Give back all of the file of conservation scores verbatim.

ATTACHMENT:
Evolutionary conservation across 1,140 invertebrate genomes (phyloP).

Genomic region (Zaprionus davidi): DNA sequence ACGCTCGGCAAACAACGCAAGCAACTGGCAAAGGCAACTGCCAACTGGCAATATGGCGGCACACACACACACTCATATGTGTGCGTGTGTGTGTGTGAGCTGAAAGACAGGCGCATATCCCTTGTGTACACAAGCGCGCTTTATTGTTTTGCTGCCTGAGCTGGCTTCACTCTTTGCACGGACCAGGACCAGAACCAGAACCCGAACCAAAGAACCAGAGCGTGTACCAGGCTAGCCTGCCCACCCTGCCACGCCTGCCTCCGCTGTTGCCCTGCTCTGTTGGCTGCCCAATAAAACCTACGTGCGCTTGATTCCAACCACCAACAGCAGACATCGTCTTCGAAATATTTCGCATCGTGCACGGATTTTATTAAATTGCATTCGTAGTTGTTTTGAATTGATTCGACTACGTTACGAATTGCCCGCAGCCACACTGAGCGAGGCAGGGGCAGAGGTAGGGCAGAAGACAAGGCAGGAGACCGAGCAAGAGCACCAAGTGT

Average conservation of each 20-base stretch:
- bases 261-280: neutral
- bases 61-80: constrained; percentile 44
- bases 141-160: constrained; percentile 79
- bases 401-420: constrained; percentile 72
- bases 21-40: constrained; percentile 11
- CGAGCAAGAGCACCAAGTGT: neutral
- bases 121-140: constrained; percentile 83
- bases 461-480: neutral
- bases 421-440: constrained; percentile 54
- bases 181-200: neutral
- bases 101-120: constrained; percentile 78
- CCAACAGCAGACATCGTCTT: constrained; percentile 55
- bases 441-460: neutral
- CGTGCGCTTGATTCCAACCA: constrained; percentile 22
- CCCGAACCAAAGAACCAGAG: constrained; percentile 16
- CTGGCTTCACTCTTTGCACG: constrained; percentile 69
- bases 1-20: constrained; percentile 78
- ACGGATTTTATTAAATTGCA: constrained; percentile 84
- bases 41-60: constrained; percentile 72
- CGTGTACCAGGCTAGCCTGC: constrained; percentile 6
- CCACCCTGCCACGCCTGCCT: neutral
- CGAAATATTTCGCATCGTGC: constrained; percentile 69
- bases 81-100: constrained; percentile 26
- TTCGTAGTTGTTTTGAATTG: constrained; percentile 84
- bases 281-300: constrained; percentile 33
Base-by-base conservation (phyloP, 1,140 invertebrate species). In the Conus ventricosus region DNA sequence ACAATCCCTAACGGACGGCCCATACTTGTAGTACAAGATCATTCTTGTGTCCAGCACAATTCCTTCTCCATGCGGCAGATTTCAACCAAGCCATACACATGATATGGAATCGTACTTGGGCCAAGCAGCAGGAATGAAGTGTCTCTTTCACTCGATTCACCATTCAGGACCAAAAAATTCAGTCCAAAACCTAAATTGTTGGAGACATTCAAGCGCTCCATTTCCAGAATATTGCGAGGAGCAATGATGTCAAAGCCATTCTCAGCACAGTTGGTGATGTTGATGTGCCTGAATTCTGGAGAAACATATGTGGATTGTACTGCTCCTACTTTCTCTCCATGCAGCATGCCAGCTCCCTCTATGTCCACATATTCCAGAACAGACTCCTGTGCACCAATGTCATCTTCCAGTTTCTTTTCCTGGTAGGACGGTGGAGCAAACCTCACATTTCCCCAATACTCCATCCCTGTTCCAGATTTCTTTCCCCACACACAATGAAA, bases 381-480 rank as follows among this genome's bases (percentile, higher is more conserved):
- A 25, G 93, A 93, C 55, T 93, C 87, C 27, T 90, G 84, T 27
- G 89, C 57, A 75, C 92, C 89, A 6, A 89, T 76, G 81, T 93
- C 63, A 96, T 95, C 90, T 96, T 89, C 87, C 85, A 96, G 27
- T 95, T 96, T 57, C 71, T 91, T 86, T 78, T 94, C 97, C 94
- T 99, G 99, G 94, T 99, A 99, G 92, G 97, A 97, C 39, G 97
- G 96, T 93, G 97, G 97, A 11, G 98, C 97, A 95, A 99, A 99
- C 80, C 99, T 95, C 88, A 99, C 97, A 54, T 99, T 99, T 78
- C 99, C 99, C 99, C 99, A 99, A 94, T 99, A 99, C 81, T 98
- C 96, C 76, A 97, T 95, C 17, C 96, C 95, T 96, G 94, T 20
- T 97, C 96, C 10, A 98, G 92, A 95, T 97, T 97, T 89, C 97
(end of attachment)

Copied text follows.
Evolutionary conservation across 1,140 invertebrate genomes (phyloP).

Genomic region (Zaprionus davidi): DNA sequence ACGCTCGGCAAACAACGCAAGCAACTGGCAAAGGCAACTGCCAACTGGCAATATGGCGGCACACACACACACTCATATGTGTGCGTGTGTGTGTGTGAGCTGAAAGACAGGCGCATATCCCTTGTGTACACAAGCGCGCTTTATTGTTTTGCTGCCTGAGCTGGCTTCACTCTTTGCACGGACCAGGACCAGAACCAGAACCCGAACCAAAGAACCAGAGCGTGTACCAGGCTAGCCTGCCCACCCTGCCACGCCTGCCTCCGCTGTTGCCCTGCTCTGTTGGCTGCCCAATAAAACCTACGTGCGCTTGATTCCAACCACCAACAGCAGACATCGTCTTCGAAATATTTCGCATCGTGCACGGATTTTATTAAATTGCATTCGTAGTTGTTTTGAATTGATTCGACTACGTTACGAATTGCCCGCAGCCACACTGAGCGAGGCAGGGGCAGAGGTAGGGCAGAAGACAAGGCAGGAGACCGAGCAAGAGCACCAAGTGT

Average conservation of each 20-base stretch:
- bases 261-280: neutral
- bases 61-80: constrained; percentile 44
- bases 141-160: constrained; percentile 79
- bases 401-420: constrained; percentile 72
- bases 21-40: constrained; percentile 11
- CGAGCAAGAGCACCAAGTGT: neutral
- bases 121-140: constrained; percentile 83
- bases 461-480: neutral
- bases 421-440: constrained; percentile 54
- bases 181-200: neutral
- bases 101-120: constrained; percentile 78
- CCAACAGCAGACATCGTCTT: constrained; percentile 55
- bases 441-460: neutral
- CGTGCGCTTGATTCCAACCA: constrained; percentile 22
- CCCGAACCAAAGAACCAGAG: constrained; percentile 16
- CTGGCTTCACTCTTTGCACG: constrained; percentile 69
- bases 1-20: constrained; percentile 78
- ACGGATTTTATTAAATTGCA: constrained; percentile 84
- bases 41-60: constrained; percentile 72
- CGTGTACCAGGCTAGCCTGC: constrained; percentile 6
- CCACCCTGCCACGCCTGCCT: neutral
- CGAAATATTTCGCATCGTGC: constrained; percentile 69
- bases 81-100: constrained; percentile 26
- TTCGTAGTTGTTTTGAATTG: constrained; percentile 84
- bases 281-300: constrained; percentile 33
Base-by-base conservation (phyloP, 1,140 invertebrate species). In the Conus ventricosus region DNA sequence ACAATCCCTAACGGACGGCCCATACTTGTAGTACAAGATCATTCTTGTGTCCAGCACAATTCCTTCTCCATGCGGCAGATTTCAACCAAGCCATACACATGATATGGAATCGTACTTGGGCCAAGCAGCAGGAATGAAGTGTCTCTTTCACTCGATTCACCATTCAGGACCAAAAAATTCAGTCCAAAACCTAAATTGTTGGAGACATTCAAGCGCTCCATTTCCAGAATATTGCGAGGAGCAATGATGTCAAAGCCATTCTCAGCACAGTTGGTGATGTTGATGTGCCTGAATTCTGGAGAAACATATGTGGATTGTACTGCTCCTACTTTCTCTCCATGCAGCATGCCAGCTCCCTCTATGTCCACATATTCCAGAACAGACTCCTGTGCACCAATGTCATCTTCCAGTTTCTTTTCCTGGTAGGACGGTGGAGCAAACCTCACATTTCCCCAATACTCCATCCCTGTTCCAGATTTCTTTCCCCACACACAATGAAA, bases 381-480 rank as follows among this genome's bases (percentile, higher is more conserved):
- A 25, G 93, A 93, C 55, T 93, C 87, C 27, T 90, G 84, T 27
- G 89, C 57, A 75, C 92, C 89, A 6, A 89, T 76, G 81, T 93
- C 63, A 96, T 95, C 90, T 96, T 89, C 87, C 85, A 96, G 27
- T 95, T 96, T 57, C 71, T 91, T 86, T 78, T 94, C 97, C 94
- T 99, G 99, G 94, T 99, A 99, G 92, G 97, A 97, C 39, G 97
- G 96, T 93, G 97, G 97, A 11, G 98, C 97, A 95, A 99, A 99
- C 80, C 99, T 95, C 88, A 99, C 97, A 54, T 99, T 99, T 78
- C 99, C 99, C 99, C 99, A 99, A 94, T 99, A 99, C 81, T 98
- C 96, C 76, A 97, T 95, C 17, C 96, C 95, T 96, G 94, T 20
- T 97, C 96, C 10, A 98, G 92, A 95, T 97, T 97, T 89, C 97